NEW YORK (Reuters) - Despite the ubiquity of online fitness offerings from Pilates videos on YouTube to indoor-cycling smartphone apps, fitness experts say aging boomers reluctant to go with the streaming flow want their home exercise in a DVD format.
Fitness DVDs generated $297.2 million in sales last year and are likely to remain popular with older audiences, according to market researchers, even as the industry’s giants turn their focus to Web-based technology.
“Every time I do a (DVD) shoot, I think this will be the last one, but we keep meeting our revenue goals,” said Miami-based fitness instructor Jessica Smith, whose company JessicaSmithTV produces streaming and DVD fitness videos.
“‘Please don’t stop selling DVDs’ is something I hear from fans all the time,” she added.
Fueled by aging baby boomers, fitness DVD production grew at an annual rate of 7.7 percent in the five years to 2014, a report by market research company IBIS World showed.
The company predicts growth will slow to 3.8 percent in the next five years, as streaming competition increases and fitness DVD giants like Gaiam boost their investments in Web-based formats.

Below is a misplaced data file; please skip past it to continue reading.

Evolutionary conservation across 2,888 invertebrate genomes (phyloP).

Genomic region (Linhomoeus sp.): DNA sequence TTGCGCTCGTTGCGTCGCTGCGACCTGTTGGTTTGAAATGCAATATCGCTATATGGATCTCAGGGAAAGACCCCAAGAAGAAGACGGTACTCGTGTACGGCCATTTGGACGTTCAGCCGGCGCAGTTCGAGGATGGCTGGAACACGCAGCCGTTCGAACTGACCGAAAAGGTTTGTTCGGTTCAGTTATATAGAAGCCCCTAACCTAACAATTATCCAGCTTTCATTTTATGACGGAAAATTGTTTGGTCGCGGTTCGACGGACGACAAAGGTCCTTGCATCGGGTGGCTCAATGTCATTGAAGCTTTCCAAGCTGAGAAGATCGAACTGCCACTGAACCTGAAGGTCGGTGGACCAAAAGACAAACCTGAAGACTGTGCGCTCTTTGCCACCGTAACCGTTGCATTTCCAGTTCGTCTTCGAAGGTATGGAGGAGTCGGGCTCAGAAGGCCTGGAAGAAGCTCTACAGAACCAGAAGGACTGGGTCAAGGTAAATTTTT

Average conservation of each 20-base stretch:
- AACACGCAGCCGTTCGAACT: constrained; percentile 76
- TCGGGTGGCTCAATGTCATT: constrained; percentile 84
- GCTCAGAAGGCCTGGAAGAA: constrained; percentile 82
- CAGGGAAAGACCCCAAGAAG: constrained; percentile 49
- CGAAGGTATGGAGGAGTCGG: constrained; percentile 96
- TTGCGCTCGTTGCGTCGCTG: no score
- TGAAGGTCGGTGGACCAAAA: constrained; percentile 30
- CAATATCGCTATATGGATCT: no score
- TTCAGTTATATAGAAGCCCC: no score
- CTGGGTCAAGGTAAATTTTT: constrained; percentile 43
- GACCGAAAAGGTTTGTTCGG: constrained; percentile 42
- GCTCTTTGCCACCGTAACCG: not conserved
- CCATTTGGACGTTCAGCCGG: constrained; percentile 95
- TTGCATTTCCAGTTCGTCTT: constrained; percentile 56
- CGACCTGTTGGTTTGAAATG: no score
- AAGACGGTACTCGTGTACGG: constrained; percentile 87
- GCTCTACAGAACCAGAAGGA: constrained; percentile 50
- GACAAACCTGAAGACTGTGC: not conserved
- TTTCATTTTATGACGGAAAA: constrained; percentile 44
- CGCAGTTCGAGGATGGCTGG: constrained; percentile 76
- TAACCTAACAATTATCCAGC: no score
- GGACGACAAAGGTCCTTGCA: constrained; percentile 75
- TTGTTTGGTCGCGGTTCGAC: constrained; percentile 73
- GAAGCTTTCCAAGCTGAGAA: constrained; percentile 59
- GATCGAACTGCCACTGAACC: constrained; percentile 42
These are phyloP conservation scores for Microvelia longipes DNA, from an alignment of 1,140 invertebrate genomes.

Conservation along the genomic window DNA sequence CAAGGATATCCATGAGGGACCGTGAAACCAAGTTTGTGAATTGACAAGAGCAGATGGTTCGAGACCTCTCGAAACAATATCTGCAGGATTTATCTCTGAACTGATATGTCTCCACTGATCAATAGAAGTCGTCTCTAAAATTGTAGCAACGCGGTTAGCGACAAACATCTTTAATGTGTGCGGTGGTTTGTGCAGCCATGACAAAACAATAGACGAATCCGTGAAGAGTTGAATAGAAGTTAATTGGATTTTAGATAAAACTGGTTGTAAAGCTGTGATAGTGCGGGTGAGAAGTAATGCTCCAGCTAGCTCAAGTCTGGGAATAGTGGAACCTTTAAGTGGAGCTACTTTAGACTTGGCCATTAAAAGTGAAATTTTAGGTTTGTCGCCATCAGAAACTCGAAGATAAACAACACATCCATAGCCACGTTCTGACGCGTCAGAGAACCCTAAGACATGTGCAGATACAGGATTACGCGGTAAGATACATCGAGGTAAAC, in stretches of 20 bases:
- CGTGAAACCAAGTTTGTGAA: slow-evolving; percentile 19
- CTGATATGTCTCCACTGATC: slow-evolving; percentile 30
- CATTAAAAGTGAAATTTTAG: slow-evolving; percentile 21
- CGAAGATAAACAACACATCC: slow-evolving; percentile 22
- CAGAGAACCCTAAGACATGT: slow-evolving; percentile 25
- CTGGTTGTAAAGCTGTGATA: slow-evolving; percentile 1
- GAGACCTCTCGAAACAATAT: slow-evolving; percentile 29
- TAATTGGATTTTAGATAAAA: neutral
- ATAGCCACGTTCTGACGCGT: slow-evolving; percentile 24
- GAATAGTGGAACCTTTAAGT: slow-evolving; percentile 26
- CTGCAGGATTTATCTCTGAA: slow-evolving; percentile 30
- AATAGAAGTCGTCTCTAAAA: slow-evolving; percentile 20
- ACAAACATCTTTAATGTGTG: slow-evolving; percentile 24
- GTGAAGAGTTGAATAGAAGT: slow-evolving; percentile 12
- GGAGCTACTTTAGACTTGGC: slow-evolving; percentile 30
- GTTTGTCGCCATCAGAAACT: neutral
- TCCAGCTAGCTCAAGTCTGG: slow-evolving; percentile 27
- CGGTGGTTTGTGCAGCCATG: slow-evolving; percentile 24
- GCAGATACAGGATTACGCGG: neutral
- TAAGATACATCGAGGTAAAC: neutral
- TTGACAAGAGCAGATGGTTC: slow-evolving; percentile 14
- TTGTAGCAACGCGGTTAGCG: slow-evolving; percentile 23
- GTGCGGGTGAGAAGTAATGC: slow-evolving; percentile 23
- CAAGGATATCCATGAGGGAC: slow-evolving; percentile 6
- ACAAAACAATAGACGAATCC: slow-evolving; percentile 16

“I’d say streaming is an option for almost all providers of fitness content at this point,” Smith said. “Everybody offers some form of streaming in some way or another.”
Smith puts her DVD demographic at 55 years and older.
“The DVD audience is a little older. They want the physical DVD,” said Smith. “The bulk of our YouTube audience is younger.” Some home exercisers, especially outside of big cities, lack Internet service fast enough to download and play streaming videos in real time, she added.
But Donna Cyrus, senior vice president of programming for Crunch Fitness, believes the popularity of DVDs will decrease.
“Because of the Internet, it’s a lot easier to access streaming,” said Cyrus, whose company streams some 60 fitness classes from Pilates to yoga to hip-hop over its live subscription service.
“We saw a huge drop” in DVD sales, Cyrus said, “but we still sell them on Amazon.”
Both Cyrus and Smith believe the future for streaming is bright, especially if the workouts reach a huge platform, such as Apple TV, Hulu or Netflix.
“Long-term, I want to expand my YouTube presence and partner with a large brand,” said Smith. “You always have to be looking two steps ahead, but I don’t want to change too quickly. There’s still a market for DVDs.”
Editing by Patricia Reaney and Jonathan Oatis